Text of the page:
BREAUX BRIDGE, La. (AP) " The flags are the first thing you notice when you drive into the parking lot of T.M. Landry College Prep.

Blowing in the wind, they showcase the colors and logos of universities like Syracuse, Boston, Brown, Harvard, Columbia and more.

In the school's entryway, there are more banners for places like Fordham University, Louisiana Tech and Yale University.

"We only display the flags of schools where our students have been accepted. We're waiting on one from Stanford right now," said Tracey Landry, the principal of T.M. Landry and one of the school's founders.

The building, on Rees Street in Breaux Bridge, isn't perfect. It's a former fabrication facility that has problems with the air conditioning and bathrooms. A capital campaign is underway to help pay for renovations. There is no cafeteria; students bring their own lunches.

But something is going very right at T.M. Landry.

All of its graduates attend four-year universities, many on full scholarships. Most have ACT scores in the high 20s and 30s.

Now in its 12th year, T.M. Landry is garnering national recognition, especially after a video of student Ayrton Little getting accepted to Harvard went viral online in mid-December.

School leaders from Texas, Oklahoma, California, Pennsylvania, Florida, New York and more have called T.M. Landry, wanting to know about their methods and processes.

"It's not just about T.M. Landry. It's about allowing all of us to do well in the greater Acadiana area," said Mike Landry, the school's executive director.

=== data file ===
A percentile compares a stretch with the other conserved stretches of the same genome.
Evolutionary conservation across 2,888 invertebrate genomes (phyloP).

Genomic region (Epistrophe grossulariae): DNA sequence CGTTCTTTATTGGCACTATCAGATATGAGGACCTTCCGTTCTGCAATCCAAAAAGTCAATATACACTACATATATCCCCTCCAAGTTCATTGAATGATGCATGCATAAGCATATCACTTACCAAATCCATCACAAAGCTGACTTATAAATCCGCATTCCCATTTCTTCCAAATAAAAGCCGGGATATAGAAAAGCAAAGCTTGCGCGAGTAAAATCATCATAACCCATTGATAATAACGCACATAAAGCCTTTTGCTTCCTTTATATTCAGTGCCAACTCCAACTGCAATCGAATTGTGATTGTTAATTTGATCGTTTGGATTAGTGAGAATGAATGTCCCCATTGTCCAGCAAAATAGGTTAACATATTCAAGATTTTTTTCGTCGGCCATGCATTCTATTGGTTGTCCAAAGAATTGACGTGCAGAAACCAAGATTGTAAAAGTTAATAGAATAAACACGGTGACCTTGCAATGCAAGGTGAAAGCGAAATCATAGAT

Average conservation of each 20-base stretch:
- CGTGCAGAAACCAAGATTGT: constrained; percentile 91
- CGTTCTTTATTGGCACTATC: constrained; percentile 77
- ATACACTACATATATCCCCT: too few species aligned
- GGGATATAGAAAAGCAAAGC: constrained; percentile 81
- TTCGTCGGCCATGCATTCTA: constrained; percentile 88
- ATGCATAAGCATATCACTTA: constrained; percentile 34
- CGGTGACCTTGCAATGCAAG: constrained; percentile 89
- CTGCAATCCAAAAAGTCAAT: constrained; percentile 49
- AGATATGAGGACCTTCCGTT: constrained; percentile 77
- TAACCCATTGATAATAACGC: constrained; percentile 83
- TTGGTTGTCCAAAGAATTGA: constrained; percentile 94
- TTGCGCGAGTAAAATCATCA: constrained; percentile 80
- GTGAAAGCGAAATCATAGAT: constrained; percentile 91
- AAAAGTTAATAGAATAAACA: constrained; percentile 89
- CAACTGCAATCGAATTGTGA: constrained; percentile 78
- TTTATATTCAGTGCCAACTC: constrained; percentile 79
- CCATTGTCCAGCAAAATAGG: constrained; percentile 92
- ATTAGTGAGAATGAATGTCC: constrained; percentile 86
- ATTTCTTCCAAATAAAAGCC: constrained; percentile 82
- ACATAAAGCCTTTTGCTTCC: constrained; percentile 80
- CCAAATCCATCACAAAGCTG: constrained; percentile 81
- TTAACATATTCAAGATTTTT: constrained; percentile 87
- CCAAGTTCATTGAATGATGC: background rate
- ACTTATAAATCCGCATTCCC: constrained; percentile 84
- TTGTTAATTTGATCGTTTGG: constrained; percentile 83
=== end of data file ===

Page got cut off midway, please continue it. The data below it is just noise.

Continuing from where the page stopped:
"I kind of look at it as, we talk about Silicon Valley, and I would like I-10 to become the Bayou Valley " we create the best technologies; we're the innovators. We know that if that happens, we don't have to worry about kids going to prison; everyone is flocking to our area, which would increase tax dollars, and our kids would be extremely successful."

A little more than a decade ago, Mike and Tracey started having concerns about the education their son and daughter were receiving. The kids brought home good grades, but their parents found the kids weren't retaining much information.

Mike Landry complained to the school and eventually began working there. Still dissatisfied, he began homeschooling his son.

Word spread to other families, and in June 2005, Mike and Tracey gathered five students, they said had been labeled by school or society as "black troublemakers," at their kitchen table and started teaching.

"We had no idea it would turn into this," Tracey said. "Mike talks about how he had good grades and went off to USL (the then-University of Southwestern Louisiana) and wanted to be an engineer, but realized he wasn't ready.

"We make sure they are ready to go to and through college. That's part of our mission."

T.M. Landry College Prep has no traditional-looking classrooms.

There are no bells and no formal schedule. In general, most class sessions run around 50 minutes, but can go longer or shorter, depending on if the students are mastering the material.

Students from different grades often work together. For example, at a long table, one student worked on computer science, another practiced ACT math problems and two collaborated on an assignment about functions. Across the room, an instructor worked one-on-one with a student on a math problem.